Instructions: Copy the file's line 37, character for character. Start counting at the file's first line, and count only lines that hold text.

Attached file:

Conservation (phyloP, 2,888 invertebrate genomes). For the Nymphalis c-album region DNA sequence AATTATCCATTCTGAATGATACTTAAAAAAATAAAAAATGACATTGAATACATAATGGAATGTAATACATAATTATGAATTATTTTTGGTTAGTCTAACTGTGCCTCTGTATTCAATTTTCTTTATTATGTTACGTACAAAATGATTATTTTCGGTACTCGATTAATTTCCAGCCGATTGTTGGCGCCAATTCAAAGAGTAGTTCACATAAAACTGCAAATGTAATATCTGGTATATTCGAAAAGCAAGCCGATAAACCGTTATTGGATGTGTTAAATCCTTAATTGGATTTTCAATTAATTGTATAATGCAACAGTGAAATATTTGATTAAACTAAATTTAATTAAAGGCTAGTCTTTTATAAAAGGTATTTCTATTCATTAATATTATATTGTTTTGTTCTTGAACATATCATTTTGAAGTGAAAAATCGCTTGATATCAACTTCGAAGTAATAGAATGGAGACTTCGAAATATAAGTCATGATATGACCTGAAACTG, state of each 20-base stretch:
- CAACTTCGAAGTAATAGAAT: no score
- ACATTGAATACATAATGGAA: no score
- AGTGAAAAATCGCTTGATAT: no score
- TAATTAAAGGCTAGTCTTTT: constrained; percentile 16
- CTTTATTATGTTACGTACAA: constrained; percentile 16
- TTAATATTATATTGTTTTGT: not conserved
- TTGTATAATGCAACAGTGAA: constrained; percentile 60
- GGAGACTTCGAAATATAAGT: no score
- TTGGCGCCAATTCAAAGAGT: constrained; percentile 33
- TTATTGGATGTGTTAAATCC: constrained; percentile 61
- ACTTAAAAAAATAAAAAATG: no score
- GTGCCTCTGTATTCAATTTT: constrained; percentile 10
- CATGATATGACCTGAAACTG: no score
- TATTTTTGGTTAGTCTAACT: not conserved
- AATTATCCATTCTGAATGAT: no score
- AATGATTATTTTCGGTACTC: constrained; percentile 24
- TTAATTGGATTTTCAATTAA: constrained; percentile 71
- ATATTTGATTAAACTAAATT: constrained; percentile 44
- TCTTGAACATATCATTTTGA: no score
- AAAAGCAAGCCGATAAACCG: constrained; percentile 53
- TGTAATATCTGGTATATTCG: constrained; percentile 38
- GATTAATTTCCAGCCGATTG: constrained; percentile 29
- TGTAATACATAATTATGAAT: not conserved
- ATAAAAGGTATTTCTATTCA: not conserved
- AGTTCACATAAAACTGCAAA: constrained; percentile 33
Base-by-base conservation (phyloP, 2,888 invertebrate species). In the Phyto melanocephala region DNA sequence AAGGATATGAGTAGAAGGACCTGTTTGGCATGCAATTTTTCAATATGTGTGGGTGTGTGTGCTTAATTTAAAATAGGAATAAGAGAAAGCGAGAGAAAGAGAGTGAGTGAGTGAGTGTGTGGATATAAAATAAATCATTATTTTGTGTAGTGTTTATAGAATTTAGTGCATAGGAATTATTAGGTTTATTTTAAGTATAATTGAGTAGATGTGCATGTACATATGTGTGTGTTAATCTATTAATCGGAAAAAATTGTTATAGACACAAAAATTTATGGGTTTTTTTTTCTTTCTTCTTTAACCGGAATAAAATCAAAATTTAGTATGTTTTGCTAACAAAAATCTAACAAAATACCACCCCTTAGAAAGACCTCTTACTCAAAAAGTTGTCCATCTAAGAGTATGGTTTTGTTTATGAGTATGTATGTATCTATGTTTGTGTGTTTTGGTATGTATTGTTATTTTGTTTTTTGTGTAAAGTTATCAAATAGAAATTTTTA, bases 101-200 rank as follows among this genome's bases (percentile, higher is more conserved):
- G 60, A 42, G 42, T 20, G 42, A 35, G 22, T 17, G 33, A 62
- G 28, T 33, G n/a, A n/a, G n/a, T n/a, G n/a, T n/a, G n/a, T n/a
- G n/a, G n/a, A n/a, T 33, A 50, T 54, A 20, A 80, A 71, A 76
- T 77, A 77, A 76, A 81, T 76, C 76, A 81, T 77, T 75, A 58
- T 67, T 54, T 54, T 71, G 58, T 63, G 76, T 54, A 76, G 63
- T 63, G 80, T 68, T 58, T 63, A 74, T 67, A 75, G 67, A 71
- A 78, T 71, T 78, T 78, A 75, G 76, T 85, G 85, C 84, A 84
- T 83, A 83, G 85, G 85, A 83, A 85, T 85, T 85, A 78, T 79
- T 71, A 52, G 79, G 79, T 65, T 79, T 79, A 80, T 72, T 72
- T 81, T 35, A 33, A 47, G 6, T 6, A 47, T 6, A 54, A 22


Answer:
- T 81, T 35, A 33, A 47, G 6, T 6, A 47, T 6, A 54, A 22